Projecting the LA Lakers Opening Day 10-Man Rotation
The formula is simple. Kobe Bryant and Pau Gasol act as the base on which more complex elements are added. As the team's veteran lynchpins, Kobe and Pau provide steady scoring, defense and leadership.
What's added to the solid base layer is perhaps the most exciting part of the Lakers' championship concoction. Steve Nash's savvy point guard play will add much needed versatility to the Lakers' backcourt, while center Dwight Howard's unparalleled athleticism and defensive prowess will propel the Lakers' defense to new heights.
With an influx of new talent that has Lakers' roster looking deeper than ever, here's a look at the team's revamped 10-man rotation.
Point Guard: Steve Nash
Projected Minutes Per Game: 31.5
Whether you believe Steve Nash or Dwight Howard was the Lakers' biggest offseason addition, one thing is certain: They finally have the point guard they've been dreaming of.
Nash will be tasked with running Eddie Jordan's new Princeton offense, and while there are sure to be growing pains at the start, it won't take him long to smooth things out.
While the two-time MVP has never been a prolific scorer in terms of volume, he offers more than just his phenomenal court vision. For his career, Nash shoots 49 percent from the field and an even more impressive 42.8 percent from beyond the arc.
Thanks to Kobe Bryant, Nash will need to learn how to move more off the ball, but that shouldn't be a problem for the 38-year-old floor general.
Steve Blake, Chris Duhon and Darius Morris clog up the reserve roles in the backcourt a bit, but their presence also means Nash won't be pressed into playing extended minutes throughout the 82 game regular season.
Shooting Guard: Kobe Bryant
Projected Minutes Per Game: 37.2
The NBA's active leader in points scored enters his 17th season with a supporting cast worthy of his excellence.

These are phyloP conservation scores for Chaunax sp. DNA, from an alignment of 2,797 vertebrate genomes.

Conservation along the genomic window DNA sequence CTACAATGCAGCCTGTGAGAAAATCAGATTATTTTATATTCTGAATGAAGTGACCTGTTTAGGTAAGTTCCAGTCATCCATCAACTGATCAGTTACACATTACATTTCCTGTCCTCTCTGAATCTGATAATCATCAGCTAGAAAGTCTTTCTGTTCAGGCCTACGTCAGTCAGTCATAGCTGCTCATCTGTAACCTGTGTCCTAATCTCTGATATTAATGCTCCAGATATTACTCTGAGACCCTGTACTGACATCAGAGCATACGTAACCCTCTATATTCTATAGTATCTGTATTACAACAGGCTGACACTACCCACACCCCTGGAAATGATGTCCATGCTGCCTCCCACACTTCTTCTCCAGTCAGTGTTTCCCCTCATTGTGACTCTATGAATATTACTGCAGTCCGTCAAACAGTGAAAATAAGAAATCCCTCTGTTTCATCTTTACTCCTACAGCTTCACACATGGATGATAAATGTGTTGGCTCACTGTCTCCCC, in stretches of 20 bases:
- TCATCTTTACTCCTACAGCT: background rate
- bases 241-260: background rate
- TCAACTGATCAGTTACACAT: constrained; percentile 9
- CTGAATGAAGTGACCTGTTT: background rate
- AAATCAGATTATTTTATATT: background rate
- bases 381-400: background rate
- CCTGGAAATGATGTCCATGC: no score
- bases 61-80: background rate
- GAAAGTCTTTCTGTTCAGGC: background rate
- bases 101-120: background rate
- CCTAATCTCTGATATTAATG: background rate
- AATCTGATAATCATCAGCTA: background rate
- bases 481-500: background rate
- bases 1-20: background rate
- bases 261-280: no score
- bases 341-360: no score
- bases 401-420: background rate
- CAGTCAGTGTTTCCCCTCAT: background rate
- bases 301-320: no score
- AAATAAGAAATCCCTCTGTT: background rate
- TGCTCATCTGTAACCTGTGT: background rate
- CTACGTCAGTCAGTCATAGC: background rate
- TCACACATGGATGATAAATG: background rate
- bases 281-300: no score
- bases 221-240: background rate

Amid concerns one year ago that his knees were deteriorating, Bryant set out for Germany (via CBS Los Angeles) to undergo the now famous platelet-rich plasma therapy treatment.
Kobe responded in a big way during the truncated 2011-12 season, playing 38.5 minutes per night through a rigorous schedule that saw teams playing two and three games in consecutive nights.
With limited depth on the wings, Kobe will once again be called upon to shoulder the load for a team that's full of experience in the starting five, but sorely lacking it on the bench.
A lock to be the team's leading scorer, expect another MVP-quality season out of Kobe in 2012-13.
Small Forward: Metta World Peace
Projected Minutes Per Game: 28.8
Since coming to the Lakers in 2009, the artist formerly known as Ron Artest has shown virtually nothing on the offensive end to engender confidence in his game.
World Peace's real value comes in being a stingy wing defender, and it's hard to make a case against him as one of the league's best.
As Mark Medina of The Los Angeles Times reported back in September, World Peace is rounding himself into regular season form physically, and should be a big upgrade over the version fans saw last season.